Wandering China

An East/West pulse of China's fourth rise from down under.

Returned Chinese find streets not paved with gold [Xinhua]

Xinhua: Returning Chinese and their challenges with employment back home. For many Chinese studying here in Australia that I know, returning home does not always make the most economic sense. Filial piety usually motivates their return despite the changing landscape of opportunity.

‘According to China’s Ministry of Human Resources and Social Security, the number of returned overseas Chinese had reached 632,200 by the end of 2010, and it will increase by some 300,000 by the end of 2015.’

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Returned Chinese find streets not paved with gold
By Yuan Quan
Source – Xinhua, published March 27, 2012

BEIJING, March 27 (Xinhua) — Zhao Jia is among the growing number of returned overseas Chinese who have studied abroad but are struggling to secure a decent job in their homeland.

A 26-year-old recent graduate of a masters course from Britain’s University of Sheffield, she has found herself back in Beijing working for a government-backed public institution for about 5,000 yuan (about 790 U.S. dollars) per month.

Zhao resorted to accepting the job offer after a frustrating spell looking for something better upon her return to China.

Her situation and earnings fall way short of the career development and security she dreamed of as an undergrad working hard and spending big for a qualification that she thought would be the ticket to a good professional life back home. Studying abroad for one year cost Zhao 150,000 yuan. On her current salary, it will be at least 30 months before she can earn that back.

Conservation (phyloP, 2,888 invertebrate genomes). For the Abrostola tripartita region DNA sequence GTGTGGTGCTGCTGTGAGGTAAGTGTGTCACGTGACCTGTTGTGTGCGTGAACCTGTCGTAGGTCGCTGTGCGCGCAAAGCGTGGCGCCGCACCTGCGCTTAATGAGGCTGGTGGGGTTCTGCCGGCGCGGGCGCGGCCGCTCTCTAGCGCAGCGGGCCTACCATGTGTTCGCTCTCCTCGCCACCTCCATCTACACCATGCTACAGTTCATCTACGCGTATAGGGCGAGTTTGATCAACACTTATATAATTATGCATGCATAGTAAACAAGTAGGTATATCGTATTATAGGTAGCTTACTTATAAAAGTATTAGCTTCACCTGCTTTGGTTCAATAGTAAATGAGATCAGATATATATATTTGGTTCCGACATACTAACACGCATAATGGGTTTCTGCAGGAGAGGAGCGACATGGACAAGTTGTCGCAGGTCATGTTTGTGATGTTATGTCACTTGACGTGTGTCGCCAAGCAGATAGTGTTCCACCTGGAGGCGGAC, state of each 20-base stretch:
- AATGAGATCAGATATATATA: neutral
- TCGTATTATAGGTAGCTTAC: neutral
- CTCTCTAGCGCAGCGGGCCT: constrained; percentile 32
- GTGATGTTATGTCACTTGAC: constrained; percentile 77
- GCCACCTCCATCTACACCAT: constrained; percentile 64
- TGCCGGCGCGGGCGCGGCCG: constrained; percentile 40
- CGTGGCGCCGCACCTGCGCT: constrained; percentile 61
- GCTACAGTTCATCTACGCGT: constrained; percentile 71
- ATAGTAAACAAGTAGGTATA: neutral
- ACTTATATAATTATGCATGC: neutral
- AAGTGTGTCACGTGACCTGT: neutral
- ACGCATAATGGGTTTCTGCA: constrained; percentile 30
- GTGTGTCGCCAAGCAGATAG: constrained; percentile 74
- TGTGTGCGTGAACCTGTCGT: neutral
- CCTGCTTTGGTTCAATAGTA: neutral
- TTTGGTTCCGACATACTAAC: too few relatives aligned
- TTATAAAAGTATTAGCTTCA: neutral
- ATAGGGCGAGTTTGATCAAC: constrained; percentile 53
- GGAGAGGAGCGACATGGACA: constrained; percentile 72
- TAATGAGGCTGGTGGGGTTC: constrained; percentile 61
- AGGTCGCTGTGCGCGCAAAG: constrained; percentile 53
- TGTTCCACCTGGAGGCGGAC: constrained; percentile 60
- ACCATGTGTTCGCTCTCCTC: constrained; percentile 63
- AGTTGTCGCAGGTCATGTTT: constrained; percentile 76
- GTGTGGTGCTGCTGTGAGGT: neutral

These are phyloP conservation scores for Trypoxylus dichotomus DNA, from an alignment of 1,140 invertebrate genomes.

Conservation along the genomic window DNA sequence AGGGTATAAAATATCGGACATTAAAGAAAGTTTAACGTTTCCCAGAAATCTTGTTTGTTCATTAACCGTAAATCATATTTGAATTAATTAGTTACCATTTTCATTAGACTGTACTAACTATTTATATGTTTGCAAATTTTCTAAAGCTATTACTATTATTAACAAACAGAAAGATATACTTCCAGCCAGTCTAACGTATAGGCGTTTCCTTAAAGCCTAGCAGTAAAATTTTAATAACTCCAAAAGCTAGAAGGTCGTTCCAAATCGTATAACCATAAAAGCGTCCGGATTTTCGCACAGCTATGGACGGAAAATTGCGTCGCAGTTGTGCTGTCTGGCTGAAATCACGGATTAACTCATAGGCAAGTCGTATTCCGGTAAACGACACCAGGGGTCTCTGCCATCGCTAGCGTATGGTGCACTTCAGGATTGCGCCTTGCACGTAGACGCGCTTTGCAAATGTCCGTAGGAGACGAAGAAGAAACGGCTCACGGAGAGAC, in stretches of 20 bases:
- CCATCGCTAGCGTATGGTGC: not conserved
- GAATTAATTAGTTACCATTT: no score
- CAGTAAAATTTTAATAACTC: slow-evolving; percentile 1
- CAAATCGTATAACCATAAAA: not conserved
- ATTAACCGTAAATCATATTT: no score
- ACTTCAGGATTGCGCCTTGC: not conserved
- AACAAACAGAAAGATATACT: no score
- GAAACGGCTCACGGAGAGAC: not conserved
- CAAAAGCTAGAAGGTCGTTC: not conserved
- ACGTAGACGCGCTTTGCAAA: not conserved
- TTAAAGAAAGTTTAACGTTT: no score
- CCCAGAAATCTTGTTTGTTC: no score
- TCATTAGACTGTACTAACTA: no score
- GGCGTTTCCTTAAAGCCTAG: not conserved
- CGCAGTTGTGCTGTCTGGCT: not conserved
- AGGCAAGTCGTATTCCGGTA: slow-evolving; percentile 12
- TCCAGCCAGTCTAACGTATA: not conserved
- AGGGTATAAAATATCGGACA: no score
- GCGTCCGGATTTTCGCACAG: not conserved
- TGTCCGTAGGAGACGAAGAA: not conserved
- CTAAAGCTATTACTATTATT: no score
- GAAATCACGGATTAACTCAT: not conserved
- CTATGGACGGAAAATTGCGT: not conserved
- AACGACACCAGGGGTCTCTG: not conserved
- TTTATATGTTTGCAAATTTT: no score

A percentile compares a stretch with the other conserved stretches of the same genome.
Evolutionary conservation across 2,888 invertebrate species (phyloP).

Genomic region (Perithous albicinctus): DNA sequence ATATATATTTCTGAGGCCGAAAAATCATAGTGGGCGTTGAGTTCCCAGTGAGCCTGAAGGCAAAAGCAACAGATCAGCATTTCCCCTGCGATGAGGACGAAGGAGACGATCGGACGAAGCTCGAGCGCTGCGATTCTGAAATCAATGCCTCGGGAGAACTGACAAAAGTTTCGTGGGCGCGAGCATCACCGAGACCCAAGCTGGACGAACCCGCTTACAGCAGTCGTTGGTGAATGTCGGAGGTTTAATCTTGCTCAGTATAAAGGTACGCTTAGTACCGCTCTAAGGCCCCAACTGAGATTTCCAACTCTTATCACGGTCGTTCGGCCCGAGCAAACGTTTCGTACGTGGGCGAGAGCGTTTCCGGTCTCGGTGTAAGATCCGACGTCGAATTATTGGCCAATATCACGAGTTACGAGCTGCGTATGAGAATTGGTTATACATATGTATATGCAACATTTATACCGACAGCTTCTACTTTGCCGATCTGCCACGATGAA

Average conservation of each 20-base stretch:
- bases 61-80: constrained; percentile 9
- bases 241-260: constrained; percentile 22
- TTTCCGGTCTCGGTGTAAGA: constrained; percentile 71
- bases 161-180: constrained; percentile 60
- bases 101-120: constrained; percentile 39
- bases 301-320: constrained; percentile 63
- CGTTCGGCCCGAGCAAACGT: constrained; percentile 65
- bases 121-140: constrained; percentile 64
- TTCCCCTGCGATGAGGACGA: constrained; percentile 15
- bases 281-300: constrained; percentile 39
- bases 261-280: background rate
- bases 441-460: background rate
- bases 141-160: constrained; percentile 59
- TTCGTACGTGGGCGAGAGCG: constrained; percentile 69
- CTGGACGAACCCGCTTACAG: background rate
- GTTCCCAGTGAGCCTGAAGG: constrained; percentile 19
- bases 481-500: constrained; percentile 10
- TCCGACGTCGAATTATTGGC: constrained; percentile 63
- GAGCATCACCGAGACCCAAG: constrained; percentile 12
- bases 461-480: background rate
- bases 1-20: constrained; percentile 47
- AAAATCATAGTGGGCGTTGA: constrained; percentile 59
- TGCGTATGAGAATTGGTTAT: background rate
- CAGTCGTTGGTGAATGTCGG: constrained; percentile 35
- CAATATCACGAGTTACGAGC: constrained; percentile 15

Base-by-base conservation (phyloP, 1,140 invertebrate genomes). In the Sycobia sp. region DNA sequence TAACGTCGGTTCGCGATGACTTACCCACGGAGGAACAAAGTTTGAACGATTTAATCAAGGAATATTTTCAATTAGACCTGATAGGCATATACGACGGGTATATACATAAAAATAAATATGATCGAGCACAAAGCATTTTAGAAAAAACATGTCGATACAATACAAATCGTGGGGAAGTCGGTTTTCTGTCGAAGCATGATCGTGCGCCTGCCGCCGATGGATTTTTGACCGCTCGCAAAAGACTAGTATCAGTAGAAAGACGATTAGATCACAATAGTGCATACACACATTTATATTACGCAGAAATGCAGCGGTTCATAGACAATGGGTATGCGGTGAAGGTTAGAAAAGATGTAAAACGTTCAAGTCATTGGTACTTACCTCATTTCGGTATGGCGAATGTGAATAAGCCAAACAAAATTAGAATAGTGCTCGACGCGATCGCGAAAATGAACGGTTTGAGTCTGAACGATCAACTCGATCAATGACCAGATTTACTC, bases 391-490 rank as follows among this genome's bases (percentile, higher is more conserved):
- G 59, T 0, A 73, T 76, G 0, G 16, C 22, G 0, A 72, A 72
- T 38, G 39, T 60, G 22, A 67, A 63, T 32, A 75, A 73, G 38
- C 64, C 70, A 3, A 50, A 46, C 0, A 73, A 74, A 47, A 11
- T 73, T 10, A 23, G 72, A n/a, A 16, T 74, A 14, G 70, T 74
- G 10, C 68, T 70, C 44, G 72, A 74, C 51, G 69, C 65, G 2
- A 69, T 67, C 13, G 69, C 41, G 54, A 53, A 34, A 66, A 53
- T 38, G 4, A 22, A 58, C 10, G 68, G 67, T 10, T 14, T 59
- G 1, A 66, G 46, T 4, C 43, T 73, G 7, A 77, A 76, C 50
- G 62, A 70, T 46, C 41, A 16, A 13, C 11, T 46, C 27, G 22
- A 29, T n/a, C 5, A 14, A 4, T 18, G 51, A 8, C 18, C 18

Zhao is caught in a modern trend of foreign-qualified graduates struggling to launch careers in a China that doesn’t value their experience the way it used to. With more and more Chinese gaining education overseas, such grads are no longer so prized. Recent research illustrates both the pressure on the job market from returning overseas Chinese and how low starting salaries are bringing into question the worth of expensive foreign education.

Results from a poll for the Ministry of Education revealed in January that the average entry-level salary of returned overseas Chinese is about 3,000 yuan a month. About 43 percent get less than 5,000 yuan, and only 18 percent earn 10,000 yuan or more.

“I sent my resume to more than 30 companies or organizations, but half of them turned me down,” says Zhao, who was aiming for a monthly salary of around 8,000 yuan and open to working in many different fields when she returned to China in 2010.

The companies that made her an offer refused her wage demands. “I think that was due to my lack of relevant professional work experience,” guesses Zhao, who majored in environmental engineering but had only ever worked as a waitress.

Her observation is echoed in the poll, which showed that 49 percent of returned overseas job seekers go home immediately after acquiring a degree, without gaining experience in their chosen field.

Study leaves little time to apply for jobs or internships, of course. Zhao says most of her fellow students stayed in the laboratory for weeks, doing experiments day and night.

Besides, the high unemployment rate in Europe has made employers even less likely to offer opportunities to overseas students. “Many jobs are only given to those who have an EU passport,” Zhao complains.

Turn the clock back 20 years, Zhao would have been a hot commodity in China’s job market. In the 1990s, most in the country regarded studying or working abroad as “acquiring gilt,” which would bring wealth and admiration.